Sonic Youth's Kim Gordon: The Surprising Thing I Learned About My Father

The following is an excerpt from Girl in a Band by Kim Gordon of the popular band, Sonic Youth. Reprinted with permission of Dey Street Books. 


Once when Sonic Youth was on tour in Lawrence, Kansas, opening for R.E.M., Thurston and I paid a visit to William Burroughs. Michael Stipe came along with us. Burroughs lived in a little house with a garage, and the coffee table in his living room was crisscrossed with fantasy knives and daggers—elegant, bejeweled weapons of destruction. That day, all I could think of was how much Burroughs reminded me of my dad. They shared the same folksiness, the same dry sense of humor. They even looked a little alike. Coco, our daughter, was a baby, and at one point when she started crying, Burroughs said, in that Burroughs voice, “Oohhh—she likes me.” My guess is he wasn’t somebody who spent much time around kids.

My dad’s academic specialty was sociology in education. In Rochester, he’d done his Ph.D. on the social system in American high schools. He was the first person ever to put a name to various school-age groups and archetypes—preps, jocks, geeks, freaks, theater types, and so on—and then UCLA had hired him to create an academic curriculum based on his research.

One of the conditions for my dad taking the UCLA job was that Keller and I were able to attend the UCLA Lab School. That school was an amazing place. The campus was designed by the modernist architect Richard Neutra, with a large, beautiful gully running through it. One side was grass and the other concrete—for hopscotching or hula-hooping or whatever. The gully flowed up into an untamed area where a covered wagon and an adobe house sat beneath some trees. As students, we fringed shawls, pounded tortillas, and skinned cowhides out among those trees. Our teacher drove us down to Dana Point, in Orange County, where we tossed our cowhides down on the beach for imaginary incoming boats, copying what the early traders must have done. There were no grades at that school—it was all very learn-by- doing.

My dad was tall and gentle, with a big expressive face and black glasses. He was a gestural guy, physical, emphatic with his arms and his hands, but incredibly warm, too, though the few times I remember his getting angry at Keller or me were frightening. The angry words seemed to start in the soles of his feet and travel up through his entire body. Like a lot of people who live in their heads, he could be absentminded; there was that popcorn story, after all. Once when I was little he put me in the bathtub with my socks on—he hadn’t noticed—which of course I begged him to do again and again from that point on.

He’d grown up doing chores beside his mother and sister—cooking and gardening, pretty much anything involving his hands—and the habit stayed with him. During cocktail hour, which my mom and he never missed, he made amazing martinis and Manhattans with a chilled martini shaker kept in the freezer at all times. This was the late fifties and early sixties—people took their cocktail hours seriously. The backyard of our house in L.A. was thick and stringy with the tomato plants he grew. My mom liked to tell me that my dad’s skill with his hands was something he’d passed down to me, and I always loved hearing that.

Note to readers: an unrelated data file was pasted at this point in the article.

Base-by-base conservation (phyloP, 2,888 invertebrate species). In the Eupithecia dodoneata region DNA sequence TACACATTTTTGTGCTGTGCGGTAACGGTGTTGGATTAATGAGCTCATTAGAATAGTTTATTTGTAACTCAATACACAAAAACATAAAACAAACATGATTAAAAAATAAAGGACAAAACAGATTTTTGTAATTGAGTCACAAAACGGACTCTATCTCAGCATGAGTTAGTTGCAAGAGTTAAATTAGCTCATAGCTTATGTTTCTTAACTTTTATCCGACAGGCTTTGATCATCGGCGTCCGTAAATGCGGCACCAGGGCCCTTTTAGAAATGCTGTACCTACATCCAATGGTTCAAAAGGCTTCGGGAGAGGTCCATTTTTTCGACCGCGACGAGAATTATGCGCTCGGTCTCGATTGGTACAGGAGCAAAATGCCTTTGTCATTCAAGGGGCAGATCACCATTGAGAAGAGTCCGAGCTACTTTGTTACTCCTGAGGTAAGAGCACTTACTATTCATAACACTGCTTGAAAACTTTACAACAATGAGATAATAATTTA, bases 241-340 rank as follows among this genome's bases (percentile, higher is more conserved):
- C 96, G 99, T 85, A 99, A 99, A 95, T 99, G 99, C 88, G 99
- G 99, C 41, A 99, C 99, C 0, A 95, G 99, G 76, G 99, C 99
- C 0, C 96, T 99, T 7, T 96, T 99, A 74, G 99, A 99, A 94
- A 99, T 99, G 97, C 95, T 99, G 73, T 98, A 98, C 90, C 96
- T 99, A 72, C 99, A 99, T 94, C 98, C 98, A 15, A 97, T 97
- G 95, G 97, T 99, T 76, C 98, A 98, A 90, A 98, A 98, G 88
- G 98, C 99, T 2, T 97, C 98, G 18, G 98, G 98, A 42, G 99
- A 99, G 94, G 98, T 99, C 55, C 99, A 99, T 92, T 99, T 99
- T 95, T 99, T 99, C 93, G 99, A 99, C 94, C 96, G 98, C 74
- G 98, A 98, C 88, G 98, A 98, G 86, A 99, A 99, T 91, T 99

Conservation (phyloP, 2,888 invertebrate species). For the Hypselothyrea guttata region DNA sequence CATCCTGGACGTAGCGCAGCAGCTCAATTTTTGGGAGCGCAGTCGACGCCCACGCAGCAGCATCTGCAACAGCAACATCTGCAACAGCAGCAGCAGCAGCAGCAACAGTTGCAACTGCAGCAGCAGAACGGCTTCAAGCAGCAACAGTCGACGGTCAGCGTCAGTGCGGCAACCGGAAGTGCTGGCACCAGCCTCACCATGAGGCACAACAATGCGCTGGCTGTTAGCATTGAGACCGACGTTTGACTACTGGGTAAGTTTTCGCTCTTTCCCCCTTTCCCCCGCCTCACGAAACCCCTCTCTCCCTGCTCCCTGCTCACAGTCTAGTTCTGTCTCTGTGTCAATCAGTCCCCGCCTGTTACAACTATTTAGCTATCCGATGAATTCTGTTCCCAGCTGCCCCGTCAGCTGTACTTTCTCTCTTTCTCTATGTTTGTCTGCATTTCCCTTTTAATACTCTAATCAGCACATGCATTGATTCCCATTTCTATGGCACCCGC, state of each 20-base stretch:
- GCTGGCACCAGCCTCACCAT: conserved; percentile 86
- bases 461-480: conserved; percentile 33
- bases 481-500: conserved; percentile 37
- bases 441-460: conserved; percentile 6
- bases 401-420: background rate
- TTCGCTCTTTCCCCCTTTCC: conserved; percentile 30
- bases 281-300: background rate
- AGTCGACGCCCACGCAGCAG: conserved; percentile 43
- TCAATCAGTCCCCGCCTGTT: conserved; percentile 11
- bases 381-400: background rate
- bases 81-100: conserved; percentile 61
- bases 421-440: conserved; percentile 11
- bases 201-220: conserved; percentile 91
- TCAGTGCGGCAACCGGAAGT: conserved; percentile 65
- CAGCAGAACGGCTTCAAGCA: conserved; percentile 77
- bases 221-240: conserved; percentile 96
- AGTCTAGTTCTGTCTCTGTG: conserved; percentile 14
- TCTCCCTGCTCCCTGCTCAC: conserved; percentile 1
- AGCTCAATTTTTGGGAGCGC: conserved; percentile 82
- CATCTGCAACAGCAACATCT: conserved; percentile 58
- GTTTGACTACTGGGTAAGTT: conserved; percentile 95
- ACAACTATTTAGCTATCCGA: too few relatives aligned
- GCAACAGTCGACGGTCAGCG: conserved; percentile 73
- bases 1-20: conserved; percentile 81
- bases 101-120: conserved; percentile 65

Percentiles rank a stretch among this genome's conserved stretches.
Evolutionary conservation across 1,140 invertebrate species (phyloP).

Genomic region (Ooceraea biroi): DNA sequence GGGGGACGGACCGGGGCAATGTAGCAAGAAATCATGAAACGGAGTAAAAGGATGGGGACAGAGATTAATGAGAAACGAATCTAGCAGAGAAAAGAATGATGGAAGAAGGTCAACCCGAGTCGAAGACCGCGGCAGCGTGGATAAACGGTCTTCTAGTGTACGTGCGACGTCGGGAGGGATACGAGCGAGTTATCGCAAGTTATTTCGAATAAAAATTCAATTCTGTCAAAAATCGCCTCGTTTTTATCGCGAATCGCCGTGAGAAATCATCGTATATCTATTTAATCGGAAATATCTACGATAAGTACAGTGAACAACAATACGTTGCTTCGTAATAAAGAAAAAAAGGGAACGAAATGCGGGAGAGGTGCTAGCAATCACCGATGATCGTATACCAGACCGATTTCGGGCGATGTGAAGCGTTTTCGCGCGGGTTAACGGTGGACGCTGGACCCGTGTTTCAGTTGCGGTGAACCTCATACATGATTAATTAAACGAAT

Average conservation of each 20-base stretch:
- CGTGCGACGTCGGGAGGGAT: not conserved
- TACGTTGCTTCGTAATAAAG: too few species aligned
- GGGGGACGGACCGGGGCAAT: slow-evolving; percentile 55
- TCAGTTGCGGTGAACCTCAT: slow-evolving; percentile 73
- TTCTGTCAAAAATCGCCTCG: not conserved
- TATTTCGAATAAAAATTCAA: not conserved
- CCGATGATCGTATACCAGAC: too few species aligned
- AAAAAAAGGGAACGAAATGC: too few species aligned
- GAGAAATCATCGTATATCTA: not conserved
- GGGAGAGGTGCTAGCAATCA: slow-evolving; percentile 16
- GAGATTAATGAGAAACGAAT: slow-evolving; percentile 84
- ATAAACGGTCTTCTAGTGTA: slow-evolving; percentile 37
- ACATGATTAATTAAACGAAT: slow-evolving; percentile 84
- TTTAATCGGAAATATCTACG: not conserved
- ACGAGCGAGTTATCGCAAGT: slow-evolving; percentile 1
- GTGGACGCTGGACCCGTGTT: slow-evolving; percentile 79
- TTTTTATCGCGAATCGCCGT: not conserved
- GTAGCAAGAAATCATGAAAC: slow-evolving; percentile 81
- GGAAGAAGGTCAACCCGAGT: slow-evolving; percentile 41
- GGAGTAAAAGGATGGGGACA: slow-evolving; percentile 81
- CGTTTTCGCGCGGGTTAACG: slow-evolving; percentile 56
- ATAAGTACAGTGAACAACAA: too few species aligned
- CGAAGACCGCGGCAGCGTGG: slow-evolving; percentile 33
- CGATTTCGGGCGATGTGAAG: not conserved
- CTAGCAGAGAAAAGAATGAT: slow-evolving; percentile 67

Someone once wrote that in between the lives we lead and the lives we fantasize about living is the place in our heads where most of us actually live. My mom told me once that my father had always wanted to be a poet. It is likely that growing up during the Depression with no money made him want to seek security, pushing him toward a career as a professor instead. But aside from his love of words and the self-deprecating jokes and puns he slung around with his close friends, it was something that until she told me, I never knew about my father, which is striking, especially since my brother later became a poet.

From my childhood I recall days spent home sick from school, trying on my mom’s clothes and watching television show after television show. I remember spooning out chocolate or tapioca pudding from the box—tapioca, a word no one uses anymore. The smell of the house, damp and distinct. The aroma of old indigenous L.A. houses, even inland ones, comes from the ocean twenty miles away, a hint of mildew, but dry, too, and closed up, perfectly still, like a statue. I can still smell the barest trace of gas from the old 1950s stove, an invisible odor mixed with sunshine streaming in from the windows, and somewhere, eucalyptus bathed in the haze of ambition.

To read more or to order Girl in a Band, visit Amazon. Copyright Kim Gordon, 2015. 

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